Flatpack Festival
Film, and then some

Flatpack Unpacked

Saturday 14th March, 2009

After recovering from the mania of Klaus Kinski (was slightly worried about him turning up in my dreams for a final bout of preaching), I woke up bright and early and headed down to the Fazeley Studios in Digbeth – grand converted factories. The studios were host to a day-long set of panels aiming to ‘unpack’ various Flatpack filmmakers. The event was brilliantly organised and really well attended with a mixture of artists, students and cinema-goers hoping to find out more about the creative process behind making films.

First off, David O’Reilly, currently creating a big buzz in the animation world, screened his recent work, Please Say Something: a beautiful 3-D animation centring on an abusive relationship between a cat and mouse, at once blackly comic and strangely emotional. After the screening, David gave us a whistle-stop tour of his creative 'manifesto', explaining the difference between his commercial and personal projects and his desire to create authenticity in animated worlds. David was a really insightful speaker and it was exciting to hear more about his wider cinematic influences (Tarkovsky, Bresson). Plus, as a nice touch, he had made a short film of computer screen grabs, taken from his desktop while he was creating Please Say Something – a real look at how an animator works.

The rest of ‘Unpacked’ presented a series of panels – I caught both ‘Flipping Heck’, which looked at artists using pre-cinema techniques, and ‘Real Journeys’, a discussion between documentary filmmakers coming from artist / animation backgrounds. The artists on the ‘Flipping Heck’ panel showed their works commissioned by Animate Projects and talked us through their approach to filmmaking. Coming from fine arts backgrounds, the artists were refreshingly experimental in their approach to film. Mark Simon Hewis described how he asked students to stand on a spinning fairground ride with notebooks in hand to create a life-size human zoetrope. Refusing to use computer technology, Mark had gone to unbelievable lengths to keep his short film live-action.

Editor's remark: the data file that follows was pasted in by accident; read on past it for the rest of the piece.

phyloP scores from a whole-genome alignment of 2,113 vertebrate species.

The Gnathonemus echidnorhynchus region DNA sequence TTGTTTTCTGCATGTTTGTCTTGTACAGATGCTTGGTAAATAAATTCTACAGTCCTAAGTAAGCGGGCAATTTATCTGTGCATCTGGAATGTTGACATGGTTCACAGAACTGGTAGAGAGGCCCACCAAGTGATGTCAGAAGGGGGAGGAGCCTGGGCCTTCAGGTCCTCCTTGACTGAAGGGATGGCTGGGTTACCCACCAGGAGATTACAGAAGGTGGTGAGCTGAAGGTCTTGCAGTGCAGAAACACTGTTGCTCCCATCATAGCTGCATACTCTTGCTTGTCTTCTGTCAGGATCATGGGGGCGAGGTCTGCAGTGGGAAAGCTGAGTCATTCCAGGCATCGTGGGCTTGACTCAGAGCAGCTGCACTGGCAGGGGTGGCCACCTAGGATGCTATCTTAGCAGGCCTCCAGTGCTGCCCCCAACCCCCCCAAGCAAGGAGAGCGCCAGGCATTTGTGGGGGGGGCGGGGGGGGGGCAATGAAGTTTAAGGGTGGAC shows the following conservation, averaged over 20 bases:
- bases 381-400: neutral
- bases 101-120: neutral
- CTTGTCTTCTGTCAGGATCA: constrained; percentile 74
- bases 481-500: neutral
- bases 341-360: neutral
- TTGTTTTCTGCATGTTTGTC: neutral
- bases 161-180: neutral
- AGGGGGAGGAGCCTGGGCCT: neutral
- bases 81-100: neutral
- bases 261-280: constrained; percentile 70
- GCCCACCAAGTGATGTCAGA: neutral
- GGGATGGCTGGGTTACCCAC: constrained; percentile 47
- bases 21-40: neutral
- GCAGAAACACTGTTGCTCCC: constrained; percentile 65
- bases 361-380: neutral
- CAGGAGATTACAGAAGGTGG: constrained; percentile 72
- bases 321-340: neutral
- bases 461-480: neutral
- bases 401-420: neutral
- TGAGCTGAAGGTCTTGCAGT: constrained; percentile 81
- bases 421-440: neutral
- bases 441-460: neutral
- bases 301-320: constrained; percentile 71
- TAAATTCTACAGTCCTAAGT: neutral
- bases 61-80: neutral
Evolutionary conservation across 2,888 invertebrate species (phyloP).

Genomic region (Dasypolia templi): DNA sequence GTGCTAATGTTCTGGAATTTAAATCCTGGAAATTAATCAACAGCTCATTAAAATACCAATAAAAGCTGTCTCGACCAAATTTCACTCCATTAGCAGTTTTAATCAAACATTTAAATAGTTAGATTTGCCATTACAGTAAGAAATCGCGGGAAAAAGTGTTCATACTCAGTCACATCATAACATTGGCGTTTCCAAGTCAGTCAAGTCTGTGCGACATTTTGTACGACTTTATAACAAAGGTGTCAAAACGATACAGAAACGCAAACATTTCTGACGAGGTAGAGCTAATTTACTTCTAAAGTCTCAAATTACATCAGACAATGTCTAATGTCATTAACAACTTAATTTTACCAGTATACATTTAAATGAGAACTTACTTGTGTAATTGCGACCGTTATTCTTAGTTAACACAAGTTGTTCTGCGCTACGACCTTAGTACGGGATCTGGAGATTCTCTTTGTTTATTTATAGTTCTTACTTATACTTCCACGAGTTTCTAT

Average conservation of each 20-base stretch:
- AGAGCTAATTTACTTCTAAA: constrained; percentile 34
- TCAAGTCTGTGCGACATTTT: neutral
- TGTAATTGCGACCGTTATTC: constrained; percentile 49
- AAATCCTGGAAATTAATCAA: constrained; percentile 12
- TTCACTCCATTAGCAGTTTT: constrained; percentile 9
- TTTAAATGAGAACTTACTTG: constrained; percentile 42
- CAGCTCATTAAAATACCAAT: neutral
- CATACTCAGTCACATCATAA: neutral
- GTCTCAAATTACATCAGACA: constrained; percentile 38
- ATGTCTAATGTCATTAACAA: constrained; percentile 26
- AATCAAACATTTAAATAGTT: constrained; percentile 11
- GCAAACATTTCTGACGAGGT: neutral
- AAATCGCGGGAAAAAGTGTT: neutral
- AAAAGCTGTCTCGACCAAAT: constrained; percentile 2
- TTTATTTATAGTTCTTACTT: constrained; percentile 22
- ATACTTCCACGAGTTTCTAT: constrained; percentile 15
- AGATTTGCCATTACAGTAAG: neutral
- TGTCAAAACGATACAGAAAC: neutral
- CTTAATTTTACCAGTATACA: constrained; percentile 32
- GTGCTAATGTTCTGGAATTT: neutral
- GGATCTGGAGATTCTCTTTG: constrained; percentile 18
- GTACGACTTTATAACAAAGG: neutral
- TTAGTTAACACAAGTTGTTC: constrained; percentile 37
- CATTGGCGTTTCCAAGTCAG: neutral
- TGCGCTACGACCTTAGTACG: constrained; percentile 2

In 'Real Journeys', we heard from Kieran Evans and Jeanie Finlay about their documentaries – Vashti Bunyan: From Here to Before and Goth Cruise – playing as part of the festival that evening. Both films explored people hoping to retreat from the mainstream – Vashti Bunyan in the 1960s on her horse-and-cart journey to the far reaches of Scotland and 150 goths spending a week on a Caribbean cruise in 2007.

Pip told me after the sessions that these talks and panel discussions were a new feature at Flatpack. I hope that events like 'Unpacked' become a regular part of the programming – the day was incredibly stimulating for anyone interested in finding out what makes filmmakers tick.

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